The Final ETRM Version 3.5 does not require that agencies use only one office product. To the contrary, it offers agencies many choices. Agencies may choose to retain their existing MS Office licenses, as long as they use a method to save documents in Open Document Format. They may also use one of the many office tools that support Open Document Format in native format--- OpenOffice, StarOffice, KOffice, Abiword, eZ publish, IBM Workplace, Knomos case management, Scribus DTP, TextMaker and Visioo Writer. Because the Open Document Format is an open standard, it increases the vendor pool available to state agencies by encouraging and permitting vendors not already in this field to develop products that support the standard. Adoption of the Final ETRM Version 3.5 will greatly increase competition among vendors for the sale of office applications to agencies.

What about legal encumbrances?

There are still questions about legal encumbrances on the MS XML and related licenses and EULAs. Is that going to be the part Massachusetts should wink at? They'd likely be sued if they tried, I think, and I doubt they will try, because it would be impossible to justify it in public, for one thing. That's the kind of thing that only works in back rooms, and nothing about this process will be hidden from the public's gaze.

On the issue of license clarity, obviously, if you can't understand the license, you won't dare to use the standard. I don't understand all the legalities of Microsoft's covenant not to sue and I don't know anyone who does. The danger is in establishing a standard that would, in effect, block Linux and GNU/Linux developers from participation. Do you imagine that could never happen? Consider your history.

Remember the SenderID flap? Who was to be left out in the EU Commissioner-MS deal? Do you really want to set up a world where Linux could never happen again, a world where the Linux we have is exiled to the backwaters of technology? Just being an ECMA standard doesn't mean it is open enough for *government* use. ECMA standards, by their own self-description, are for industry use:

Ecma is driven by industry to meet the needs of industry, generating a healthy competitive landscape based on differentiation of products and services, rather than technology models, generating confidence among vendors and users of new technology.

The needs of government are not identical to the needs of industry. It's up to industry to meet the needs of government, not the other way around. The government is the customer, after all, so they get to state what they need in a product and to choose whatever meets their needs best.

Finally, shall we have two standards?

That seems to be what they are leaning toward. The Commonwealth has already stated that the disabled can continue to use Microsoft's products, if there are no better options they like, so that might be one area of carve-out. From what I've heard, however, that will be a solved problem for ODF by the time of the 2007 rollout. So again, the issue is going to be: should a government favor a proprietary solution, when there is a universally available solution that isn't proprietary and excludes no one? Tim Bray has made a sensible suggestion:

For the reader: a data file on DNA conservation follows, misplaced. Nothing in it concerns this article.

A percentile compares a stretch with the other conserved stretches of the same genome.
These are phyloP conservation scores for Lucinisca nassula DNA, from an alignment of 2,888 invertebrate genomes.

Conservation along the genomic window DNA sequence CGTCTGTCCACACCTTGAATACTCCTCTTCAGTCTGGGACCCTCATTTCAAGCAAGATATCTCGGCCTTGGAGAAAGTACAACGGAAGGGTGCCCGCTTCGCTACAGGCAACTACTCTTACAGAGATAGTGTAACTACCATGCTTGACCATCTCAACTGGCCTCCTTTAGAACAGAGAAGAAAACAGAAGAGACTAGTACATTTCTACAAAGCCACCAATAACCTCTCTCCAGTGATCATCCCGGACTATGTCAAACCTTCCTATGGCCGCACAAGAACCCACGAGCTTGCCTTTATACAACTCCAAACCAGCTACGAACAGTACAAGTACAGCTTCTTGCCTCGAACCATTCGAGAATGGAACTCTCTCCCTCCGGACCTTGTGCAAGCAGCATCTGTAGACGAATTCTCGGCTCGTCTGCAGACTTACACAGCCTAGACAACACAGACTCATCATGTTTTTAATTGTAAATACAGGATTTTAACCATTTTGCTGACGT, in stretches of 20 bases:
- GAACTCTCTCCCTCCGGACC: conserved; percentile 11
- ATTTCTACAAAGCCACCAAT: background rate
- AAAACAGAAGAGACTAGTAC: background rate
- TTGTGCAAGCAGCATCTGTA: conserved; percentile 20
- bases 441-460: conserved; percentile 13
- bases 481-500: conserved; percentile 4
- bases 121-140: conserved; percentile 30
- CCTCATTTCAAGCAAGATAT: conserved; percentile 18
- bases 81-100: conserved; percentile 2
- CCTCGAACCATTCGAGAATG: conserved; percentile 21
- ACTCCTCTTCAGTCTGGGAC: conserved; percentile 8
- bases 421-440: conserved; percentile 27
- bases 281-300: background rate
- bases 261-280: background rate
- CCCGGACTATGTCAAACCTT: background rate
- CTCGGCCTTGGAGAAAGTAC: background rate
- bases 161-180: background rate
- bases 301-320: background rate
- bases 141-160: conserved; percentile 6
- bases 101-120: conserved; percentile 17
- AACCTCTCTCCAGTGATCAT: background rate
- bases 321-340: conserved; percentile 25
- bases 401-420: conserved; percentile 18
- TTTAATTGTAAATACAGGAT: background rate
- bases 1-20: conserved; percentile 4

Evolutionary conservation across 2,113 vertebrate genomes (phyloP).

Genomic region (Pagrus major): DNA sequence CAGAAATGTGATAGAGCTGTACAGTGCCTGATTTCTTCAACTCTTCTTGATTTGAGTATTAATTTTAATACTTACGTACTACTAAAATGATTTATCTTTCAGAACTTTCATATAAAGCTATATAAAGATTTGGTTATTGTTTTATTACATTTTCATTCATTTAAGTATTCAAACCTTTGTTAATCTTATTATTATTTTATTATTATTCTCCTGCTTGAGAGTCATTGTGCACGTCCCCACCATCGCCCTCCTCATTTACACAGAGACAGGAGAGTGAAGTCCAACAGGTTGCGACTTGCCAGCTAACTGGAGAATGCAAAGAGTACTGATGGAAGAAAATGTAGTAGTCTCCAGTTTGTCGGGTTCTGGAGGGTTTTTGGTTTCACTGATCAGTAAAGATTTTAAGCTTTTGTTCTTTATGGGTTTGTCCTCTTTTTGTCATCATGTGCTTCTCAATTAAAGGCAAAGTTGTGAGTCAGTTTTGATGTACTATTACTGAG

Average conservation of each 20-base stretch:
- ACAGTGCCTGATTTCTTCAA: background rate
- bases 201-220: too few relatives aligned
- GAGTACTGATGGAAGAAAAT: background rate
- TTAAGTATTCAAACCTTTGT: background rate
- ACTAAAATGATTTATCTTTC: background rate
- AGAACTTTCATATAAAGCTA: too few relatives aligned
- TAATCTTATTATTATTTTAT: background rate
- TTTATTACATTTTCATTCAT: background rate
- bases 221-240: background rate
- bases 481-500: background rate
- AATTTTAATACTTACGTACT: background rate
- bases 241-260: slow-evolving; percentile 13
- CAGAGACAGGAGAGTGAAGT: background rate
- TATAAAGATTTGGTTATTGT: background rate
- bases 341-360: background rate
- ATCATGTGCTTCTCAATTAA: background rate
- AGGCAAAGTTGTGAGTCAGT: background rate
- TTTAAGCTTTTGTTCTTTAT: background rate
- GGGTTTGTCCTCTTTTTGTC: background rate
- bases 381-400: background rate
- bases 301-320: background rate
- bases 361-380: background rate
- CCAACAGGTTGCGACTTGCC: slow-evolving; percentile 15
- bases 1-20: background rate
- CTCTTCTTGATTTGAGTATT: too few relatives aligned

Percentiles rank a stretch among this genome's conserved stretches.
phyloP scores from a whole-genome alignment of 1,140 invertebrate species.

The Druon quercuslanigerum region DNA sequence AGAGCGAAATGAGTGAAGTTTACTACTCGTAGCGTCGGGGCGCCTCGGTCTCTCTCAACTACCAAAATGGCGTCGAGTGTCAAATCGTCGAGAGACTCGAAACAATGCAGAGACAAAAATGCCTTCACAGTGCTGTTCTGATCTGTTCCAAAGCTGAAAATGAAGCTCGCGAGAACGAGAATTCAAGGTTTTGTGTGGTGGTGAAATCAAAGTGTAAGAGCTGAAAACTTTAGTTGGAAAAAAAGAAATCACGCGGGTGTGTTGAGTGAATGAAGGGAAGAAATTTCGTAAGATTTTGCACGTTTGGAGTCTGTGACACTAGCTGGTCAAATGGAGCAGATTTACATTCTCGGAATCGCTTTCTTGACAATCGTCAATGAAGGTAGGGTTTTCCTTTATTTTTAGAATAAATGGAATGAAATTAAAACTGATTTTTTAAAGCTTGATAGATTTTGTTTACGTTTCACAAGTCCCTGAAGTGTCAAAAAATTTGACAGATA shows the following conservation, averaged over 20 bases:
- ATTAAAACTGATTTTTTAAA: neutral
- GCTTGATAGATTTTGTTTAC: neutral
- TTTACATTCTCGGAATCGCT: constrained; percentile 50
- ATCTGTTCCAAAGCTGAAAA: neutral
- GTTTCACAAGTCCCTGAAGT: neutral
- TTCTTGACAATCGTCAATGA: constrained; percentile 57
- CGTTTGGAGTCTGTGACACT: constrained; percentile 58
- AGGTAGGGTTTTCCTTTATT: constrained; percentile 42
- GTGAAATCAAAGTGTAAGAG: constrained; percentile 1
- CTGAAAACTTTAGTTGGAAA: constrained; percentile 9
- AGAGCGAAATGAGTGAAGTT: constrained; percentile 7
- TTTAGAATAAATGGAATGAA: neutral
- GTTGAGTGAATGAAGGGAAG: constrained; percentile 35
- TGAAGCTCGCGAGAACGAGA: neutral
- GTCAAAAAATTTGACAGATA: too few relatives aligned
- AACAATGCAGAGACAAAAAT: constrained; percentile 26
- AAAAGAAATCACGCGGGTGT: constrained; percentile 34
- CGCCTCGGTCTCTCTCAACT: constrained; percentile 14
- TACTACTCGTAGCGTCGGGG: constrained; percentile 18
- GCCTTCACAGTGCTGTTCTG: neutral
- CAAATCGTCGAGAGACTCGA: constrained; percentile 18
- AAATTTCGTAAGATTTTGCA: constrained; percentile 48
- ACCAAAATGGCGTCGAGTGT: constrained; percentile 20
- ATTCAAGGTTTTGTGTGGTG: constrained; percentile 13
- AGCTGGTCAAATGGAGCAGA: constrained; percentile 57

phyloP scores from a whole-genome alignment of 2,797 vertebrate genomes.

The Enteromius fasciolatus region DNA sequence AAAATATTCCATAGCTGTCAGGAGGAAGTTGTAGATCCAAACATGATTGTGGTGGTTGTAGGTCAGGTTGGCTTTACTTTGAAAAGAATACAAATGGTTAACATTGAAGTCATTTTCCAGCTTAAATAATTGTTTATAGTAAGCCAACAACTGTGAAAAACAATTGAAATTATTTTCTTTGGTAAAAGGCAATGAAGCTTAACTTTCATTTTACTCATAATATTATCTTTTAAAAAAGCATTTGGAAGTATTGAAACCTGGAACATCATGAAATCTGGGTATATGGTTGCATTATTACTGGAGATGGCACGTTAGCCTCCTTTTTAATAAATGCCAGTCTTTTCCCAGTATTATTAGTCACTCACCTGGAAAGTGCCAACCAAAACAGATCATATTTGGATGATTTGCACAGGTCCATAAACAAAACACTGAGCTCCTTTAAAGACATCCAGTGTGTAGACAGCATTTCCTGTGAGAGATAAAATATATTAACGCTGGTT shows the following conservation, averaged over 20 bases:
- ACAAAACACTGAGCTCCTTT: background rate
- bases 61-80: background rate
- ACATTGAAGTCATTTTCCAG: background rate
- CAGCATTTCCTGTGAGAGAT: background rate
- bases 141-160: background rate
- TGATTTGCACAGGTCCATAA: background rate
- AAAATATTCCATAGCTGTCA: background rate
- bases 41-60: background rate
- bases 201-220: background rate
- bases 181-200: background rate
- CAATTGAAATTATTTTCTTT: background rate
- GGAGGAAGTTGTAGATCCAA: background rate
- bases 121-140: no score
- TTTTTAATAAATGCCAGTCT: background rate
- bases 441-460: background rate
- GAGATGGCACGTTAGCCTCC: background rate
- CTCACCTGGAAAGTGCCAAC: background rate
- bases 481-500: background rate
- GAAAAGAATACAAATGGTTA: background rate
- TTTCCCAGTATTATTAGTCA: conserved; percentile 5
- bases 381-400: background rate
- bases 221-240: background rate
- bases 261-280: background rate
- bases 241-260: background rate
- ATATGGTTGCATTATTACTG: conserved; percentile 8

The ideal outcome would be a common shared office-XML dialect for the basics—and it should be ODF (or a subset), since that’s been designed and debugged—then another extended vocabulary to support Microsoft features , whether they’re cool new whizzy features or mouldy old legacy features (XML Namespaces are designed to support exactly this kind of thing). That way, if you stayed with the basic stuff you’d never need to worry about software lock-in; the difference between portable and proprietary would be crystal-clear. And, for the basic stuff that everybody uses, there’d be only one set of tags.

This outcome is technically feasible. Who could possibly be against it?

Let's think about what we should look for in a standard, what elements justify even calling it a standard. I'd like to redefine the issue, if I may. I think the sine qua non for a standard isn't whether it's open or proprietary. If, for example, Microsoft can open up its XML to match ODF's, that's fine with me. The real issue isn't openness alone. It's universality. Let me explain.

In trying to understand fully the standards issue in Massachusetts, I came across a helpful list on Bob Sutor's blog dating back to September. I hadn't read it, and perhaps you didn't either, so I'd like to provide here the danger signs that a standard isn't as open as it needs to be. I think it's pertinent, because Microsoft folks are telling the world that by applying to ECMA, the conversation about whether their XML is open enough should be over. It's only just beginning, actually, as they will discover.

Consequently, let's list the elements Sutor provides that indicate there is a problem with a standard and you can judge for yourself:

In practice, I think it is probably easiest to tell when a standards effort is less open than you think it should be. Here are some danger signs:
  • control by a single vendor,
  • overly complicated license agreements,
  • license agreements that reserve certain special rights to individuals or vendors,
  • license agreements that prevent some kinds of implementations,
  • overly complicated procedural rules that can allow people to be less democratic than they should,
  • a history of disregard for backward compatibility,
  • costs of participation that exclude individuals or small organizations,
  • high costs of obtaining copies of the standards,
  • standard specifications not being openly available online, and
  • for XML-based standards, allowance for proprietary, vendor-specific extensions.

I see at least 6 items that would apply to Microsoft's XML. I'm sure I don't have to underline for you that the last is the deal-breaker, proprietary extensions. It's not a standard unless it's universally available and usable by everyone. The whole point of a standard is interoperability. Can everyone use it and have it work? Proprietary extensions, by definition, hamper interoperability.